Police Used Slain Officer Eric Talley's Handcuffs to Arrest Suspected Shooter Ahmad Alissa

The Boulder Police Department said Thursday that they used slain officer Eric Talley's handcuffs to arrest suspected gunman Ahmad Al Aliwi Alissa after Monday's shooting at King Soopers grocery store.

Talley, 51, was one of 10 victims who were killed in the shooting after he was the first officer to respond to the scene. Boulder police said that they used his handcuffs to later arrest Alissa as a "small gesture" to honor his service.

"This week several Boulder Police officers & others responded to a local hospital to formally place Monday's shooting suspect into custody. As they did, officers informed him the handcuffs used that day were those of Officer Eric Talley. The suspect was then taken to jail," the police department tweeted Thursday.

"It was our distinct honor to use Officer Talley's handcuffs to formally process him into the jail. Though this was a small gesture, we hope it is the start of the healing process that so many of us need at this time," they added.

It was our distinct honor to use Officer Talley’s handcuffs to formally process him into the jail. Though this was a small gesture, we hope it is the start of the healing process that so many of us need at this time.
Officer Talley’s handcuffs are seen here 2/2 #BoulderStrong

— Boulder Police Dept. (@boulderpolice) March 25, 2021

Talley had worked with the Boulder Police Department since 2010 and served in numerous roles at the department and within the community of Boulder. The officer was a father of seven, with his youngest child at age 7, Talley's father told local media earlier this week.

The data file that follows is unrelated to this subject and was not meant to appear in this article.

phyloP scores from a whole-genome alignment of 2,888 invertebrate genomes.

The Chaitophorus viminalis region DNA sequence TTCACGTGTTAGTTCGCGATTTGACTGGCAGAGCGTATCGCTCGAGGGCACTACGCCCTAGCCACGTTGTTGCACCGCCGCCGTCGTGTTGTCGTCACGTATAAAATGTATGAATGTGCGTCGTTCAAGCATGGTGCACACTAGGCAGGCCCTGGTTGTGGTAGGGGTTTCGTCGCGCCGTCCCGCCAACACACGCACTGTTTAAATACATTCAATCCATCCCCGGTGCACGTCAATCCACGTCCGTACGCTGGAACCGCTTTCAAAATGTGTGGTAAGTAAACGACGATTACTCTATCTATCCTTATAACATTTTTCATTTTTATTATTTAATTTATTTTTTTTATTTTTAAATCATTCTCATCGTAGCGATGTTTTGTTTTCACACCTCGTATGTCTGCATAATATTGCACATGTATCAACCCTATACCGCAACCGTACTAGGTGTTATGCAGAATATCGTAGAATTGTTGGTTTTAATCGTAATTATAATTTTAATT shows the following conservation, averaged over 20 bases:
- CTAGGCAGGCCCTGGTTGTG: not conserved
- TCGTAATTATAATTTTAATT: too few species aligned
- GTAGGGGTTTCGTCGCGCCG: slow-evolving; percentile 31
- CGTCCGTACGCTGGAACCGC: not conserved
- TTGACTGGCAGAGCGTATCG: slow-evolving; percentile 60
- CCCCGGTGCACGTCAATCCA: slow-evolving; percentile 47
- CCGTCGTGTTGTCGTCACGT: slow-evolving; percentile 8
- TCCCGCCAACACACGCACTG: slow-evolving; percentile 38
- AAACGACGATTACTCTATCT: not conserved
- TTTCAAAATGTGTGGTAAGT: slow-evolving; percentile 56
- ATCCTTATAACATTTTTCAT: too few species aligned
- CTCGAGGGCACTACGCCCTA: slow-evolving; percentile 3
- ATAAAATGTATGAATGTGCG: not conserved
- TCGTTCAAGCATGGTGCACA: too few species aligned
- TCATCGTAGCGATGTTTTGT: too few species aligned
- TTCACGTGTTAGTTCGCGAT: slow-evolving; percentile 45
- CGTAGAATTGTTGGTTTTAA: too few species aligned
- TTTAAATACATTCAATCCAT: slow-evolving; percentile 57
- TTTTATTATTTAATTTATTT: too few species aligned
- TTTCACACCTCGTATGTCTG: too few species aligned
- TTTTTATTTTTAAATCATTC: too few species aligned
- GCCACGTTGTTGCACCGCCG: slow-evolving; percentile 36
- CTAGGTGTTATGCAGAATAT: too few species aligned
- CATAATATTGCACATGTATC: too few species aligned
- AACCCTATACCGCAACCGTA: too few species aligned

On Monday, Police Chief Maris Herold praised Talley's actions as "heroic," while others mourned his loss through social media.

"He was by all accounts, one of the outstanding officers of the police department and his life was cut far too short as he responded to the shooting that was taking place," Boulder County District Attorney Michael Dougherty said during a Monday press conference.

On Wednesday, hundreds of police officers and local residents paid respects to Talley as a hearse carrying his body was driven from the coroner's office in Boulder to a funeral home in Aurora.

"Thank you to everyone who lined the roadways, overpasses and more this afternoon to show your support," the police department tweeted. "Words can't express just how much this meant to us #BoulderStrong."

Eric Talley
Boulder Police said Thursday that they used slain officer Eric Talley's handcuffs to arrest the suspect in Monday's grocery store shooting. Here, a patrol car outside of the police department is adorned with flowers in honor of Officer Eric Talley, who was killed after a gunman opened fire at a King Sooper's grocery store on March 23, 2021 in Boulder, Colorado. Chet Strange/Getty Images

Alissa, 21, was arrested Monday and has been accused of opening fire inside and outside of the store. He has since been charged with 10 counts of first-degree murder, and will make his first court appearance on Thursday.

Alissa will not be asked to enter a plea and instead will be advised of the charges against him, and his rights as a defendant.

The suspect had bought a Ruger AR-556 pistol on March 16, six days before the attack, according to an arrest affidavit. It is not yet known where the 21-year-old purchased the firearm, or the motive behind the attack.

The other nine victims of the shooting have been named as Denny Stong, 20; Neven Stanisic, 23; Rikki Olds, 25; Tralona Bartkowiak, 49; Suzanne Fountain, 59; Teri Leiker, 51; Kevin Mahoney, 61; Lynn Murray, 62; and Jody Waters, 65.

"Our hearts go out to all of the victims killed during this senseless act of violence. We are committed to a thorough investigation and will bring justice to each of these families. The Boulder community is strong and compassionate, and I know we will come together to take care of each other during this time," Herold said in a statement.

Newsweek contacted Herold for additional comment, but did not hear back in time for publication.